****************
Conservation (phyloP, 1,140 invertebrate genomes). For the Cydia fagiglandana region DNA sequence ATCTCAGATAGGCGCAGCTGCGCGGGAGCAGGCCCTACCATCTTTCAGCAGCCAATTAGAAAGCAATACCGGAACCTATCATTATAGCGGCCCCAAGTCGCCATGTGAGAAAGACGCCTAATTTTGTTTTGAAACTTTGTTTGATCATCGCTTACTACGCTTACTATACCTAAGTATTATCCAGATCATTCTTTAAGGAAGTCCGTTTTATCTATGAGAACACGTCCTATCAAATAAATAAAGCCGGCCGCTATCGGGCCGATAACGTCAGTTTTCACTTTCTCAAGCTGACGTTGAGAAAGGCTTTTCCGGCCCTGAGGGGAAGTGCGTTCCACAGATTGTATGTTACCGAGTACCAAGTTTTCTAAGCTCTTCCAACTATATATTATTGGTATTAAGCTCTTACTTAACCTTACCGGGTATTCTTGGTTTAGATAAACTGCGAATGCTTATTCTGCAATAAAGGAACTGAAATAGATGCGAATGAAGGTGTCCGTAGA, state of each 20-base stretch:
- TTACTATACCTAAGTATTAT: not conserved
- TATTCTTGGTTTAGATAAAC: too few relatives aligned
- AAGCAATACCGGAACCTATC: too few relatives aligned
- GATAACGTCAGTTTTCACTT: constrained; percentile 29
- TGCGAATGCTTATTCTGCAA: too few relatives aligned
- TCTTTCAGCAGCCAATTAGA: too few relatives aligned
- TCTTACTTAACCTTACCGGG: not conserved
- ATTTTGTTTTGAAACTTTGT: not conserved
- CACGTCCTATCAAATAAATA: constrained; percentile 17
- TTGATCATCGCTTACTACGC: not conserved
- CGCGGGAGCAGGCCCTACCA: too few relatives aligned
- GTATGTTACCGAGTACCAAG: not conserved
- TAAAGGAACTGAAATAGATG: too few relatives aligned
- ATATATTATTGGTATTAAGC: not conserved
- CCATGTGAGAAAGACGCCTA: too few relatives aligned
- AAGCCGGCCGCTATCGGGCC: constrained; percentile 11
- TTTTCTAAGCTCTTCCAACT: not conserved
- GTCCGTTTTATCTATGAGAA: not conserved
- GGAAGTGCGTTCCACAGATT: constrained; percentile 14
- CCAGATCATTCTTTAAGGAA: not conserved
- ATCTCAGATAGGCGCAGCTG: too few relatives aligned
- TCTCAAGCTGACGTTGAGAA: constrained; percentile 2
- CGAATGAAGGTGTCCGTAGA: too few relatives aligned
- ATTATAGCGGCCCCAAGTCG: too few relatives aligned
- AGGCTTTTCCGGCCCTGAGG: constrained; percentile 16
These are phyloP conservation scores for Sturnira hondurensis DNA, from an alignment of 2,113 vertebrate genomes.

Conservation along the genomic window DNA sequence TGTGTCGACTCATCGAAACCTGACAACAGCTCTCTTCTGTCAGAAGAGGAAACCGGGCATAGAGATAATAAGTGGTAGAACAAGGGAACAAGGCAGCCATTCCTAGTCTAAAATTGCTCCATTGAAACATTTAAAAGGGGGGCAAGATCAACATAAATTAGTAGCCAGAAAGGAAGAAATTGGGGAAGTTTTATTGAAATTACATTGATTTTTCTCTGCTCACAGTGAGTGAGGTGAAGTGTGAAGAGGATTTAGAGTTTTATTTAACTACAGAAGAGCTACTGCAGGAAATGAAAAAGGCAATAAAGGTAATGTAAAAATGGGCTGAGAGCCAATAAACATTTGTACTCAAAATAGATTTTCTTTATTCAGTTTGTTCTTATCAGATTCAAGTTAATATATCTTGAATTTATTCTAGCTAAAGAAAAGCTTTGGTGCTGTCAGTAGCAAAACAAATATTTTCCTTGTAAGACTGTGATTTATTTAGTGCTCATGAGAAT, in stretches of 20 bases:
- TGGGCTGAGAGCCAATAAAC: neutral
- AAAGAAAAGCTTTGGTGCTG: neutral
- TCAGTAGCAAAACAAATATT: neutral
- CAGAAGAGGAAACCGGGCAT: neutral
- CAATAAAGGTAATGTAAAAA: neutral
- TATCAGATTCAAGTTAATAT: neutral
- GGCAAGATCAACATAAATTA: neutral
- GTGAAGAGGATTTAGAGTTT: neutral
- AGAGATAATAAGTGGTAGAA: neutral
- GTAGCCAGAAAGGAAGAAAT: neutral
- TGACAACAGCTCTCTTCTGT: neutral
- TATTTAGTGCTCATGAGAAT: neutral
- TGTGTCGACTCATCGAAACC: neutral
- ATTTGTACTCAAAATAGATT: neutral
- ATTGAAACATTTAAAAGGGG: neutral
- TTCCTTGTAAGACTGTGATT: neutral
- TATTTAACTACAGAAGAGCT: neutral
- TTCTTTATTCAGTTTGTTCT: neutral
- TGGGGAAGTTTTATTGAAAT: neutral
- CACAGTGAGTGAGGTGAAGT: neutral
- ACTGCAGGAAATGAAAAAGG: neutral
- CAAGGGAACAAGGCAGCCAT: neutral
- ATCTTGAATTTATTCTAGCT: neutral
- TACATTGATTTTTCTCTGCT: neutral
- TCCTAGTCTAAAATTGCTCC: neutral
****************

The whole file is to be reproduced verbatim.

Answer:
Conservation (phyloP, 1,140 invertebrate genomes). For the Cydia fagiglandana region DNA sequence ATCTCAGATAGGCGCAGCTGCGCGGGAGCAGGCCCTACCATCTTTCAGCAGCCAATTAGAAAGCAATACCGGAACCTATCATTATAGCGGCCCCAAGTCGCCATGTGAGAAAGACGCCTAATTTTGTTTTGAAACTTTGTTTGATCATCGCTTACTACGCTTACTATACCTAAGTATTATCCAGATCATTCTTTAAGGAAGTCCGTTTTATCTATGAGAACACGTCCTATCAAATAAATAAAGCCGGCCGCTATCGGGCCGATAACGTCAGTTTTCACTTTCTCAAGCTGACGTTGAGAAAGGCTTTTCCGGCCCTGAGGGGAAGTGCGTTCCACAGATTGTATGTTACCGAGTACCAAGTTTTCTAAGCTCTTCCAACTATATATTATTGGTATTAAGCTCTTACTTAACCTTACCGGGTATTCTTGGTTTAGATAAACTGCGAATGCTTATTCTGCAATAAAGGAACTGAAATAGATGCGAATGAAGGTGTCCGTAGA, state of each 20-base stretch:
- TTACTATACCTAAGTATTAT: not conserved
- TATTCTTGGTTTAGATAAAC: too few relatives aligned
- AAGCAATACCGGAACCTATC: too few relatives aligned
- GATAACGTCAGTTTTCACTT: constrained; percentile 29
- TGCGAATGCTTATTCTGCAA: too few relatives aligned
- TCTTTCAGCAGCCAATTAGA: too few relatives aligned
- TCTTACTTAACCTTACCGGG: not conserved
- ATTTTGTTTTGAAACTTTGT: not conserved
- CACGTCCTATCAAATAAATA: constrained; percentile 17
- TTGATCATCGCTTACTACGC: not conserved
- CGCGGGAGCAGGCCCTACCA: too few relatives aligned
- GTATGTTACCGAGTACCAAG: not conserved
- TAAAGGAACTGAAATAGATG: too few relatives aligned
- ATATATTATTGGTATTAAGC: not conserved
- CCATGTGAGAAAGACGCCTA: too few relatives aligned
- AAGCCGGCCGCTATCGGGCC: constrained; percentile 11
- TTTTCTAAGCTCTTCCAACT: not conserved
- GTCCGTTTTATCTATGAGAA: not conserved
- GGAAGTGCGTTCCACAGATT: constrained; percentile 14
- CCAGATCATTCTTTAAGGAA: not conserved
- ATCTCAGATAGGCGCAGCTG: too few relatives aligned
- TCTCAAGCTGACGTTGAGAA: constrained; percentile 2
- CGAATGAAGGTGTCCGTAGA: too few relatives aligned
- ATTATAGCGGCCCCAAGTCG: too few relatives aligned
- AGGCTTTTCCGGCCCTGAGG: constrained; percentile 16
These are phyloP conservation scores for Sturnira hondurensis DNA, from an alignment of 2,113 vertebrate genomes.

Conservation along the genomic window DNA sequence TGTGTCGACTCATCGAAACCTGACAACAGCTCTCTTCTGTCAGAAGAGGAAACCGGGCATAGAGATAATAAGTGGTAGAACAAGGGAACAAGGCAGCCATTCCTAGTCTAAAATTGCTCCATTGAAACATTTAAAAGGGGGGCAAGATCAACATAAATTAGTAGCCAGAAAGGAAGAAATTGGGGAAGTTTTATTGAAATTACATTGATTTTTCTCTGCTCACAGTGAGTGAGGTGAAGTGTGAAGAGGATTTAGAGTTTTATTTAACTACAGAAGAGCTACTGCAGGAAATGAAAAAGGCAATAAAGGTAATGTAAAAATGGGCTGAGAGCCAATAAACATTTGTACTCAAAATAGATTTTCTTTATTCAGTTTGTTCTTATCAGATTCAAGTTAATATATCTTGAATTTATTCTAGCTAAAGAAAAGCTTTGGTGCTGTCAGTAGCAAAACAAATATTTTCCTTGTAAGACTGTGATTTATTTAGTGCTCATGAGAAT, in stretches of 20 bases:
- TGGGCTGAGAGCCAATAAAC: neutral
- AAAGAAAAGCTTTGGTGCTG: neutral
- TCAGTAGCAAAACAAATATT: neutral
- CAGAAGAGGAAACCGGGCAT: neutral
- CAATAAAGGTAATGTAAAAA: neutral
- TATCAGATTCAAGTTAATAT: neutral
- GGCAAGATCAACATAAATTA: neutral
- GTGAAGAGGATTTAGAGTTT: neutral
- AGAGATAATAAGTGGTAGAA: neutral
- GTAGCCAGAAAGGAAGAAAT: neutral
- TGACAACAGCTCTCTTCTGT: neutral
- TATTTAGTGCTCATGAGAAT: neutral
- TGTGTCGACTCATCGAAACC: neutral
- ATTTGTACTCAAAATAGATT: neutral
- ATTGAAACATTTAAAAGGGG: neutral
- TTCCTTGTAAGACTGTGATT: neutral
- TATTTAACTACAGAAGAGCT: neutral
- TTCTTTATTCAGTTTGTTCT: neutral
- TGGGGAAGTTTTATTGAAAT: neutral
- CACAGTGAGTGAGGTGAAGT: neutral
- ACTGCAGGAAATGAAAAAGG: neutral
- CAAGGGAACAAGGCAGCCAT: neutral
- ATCTTGAATTTATTCTAGCT: neutral
- TACATTGATTTTTCTCTGCT: neutral
- TCCTAGTCTAAAATTGCTCC: neutral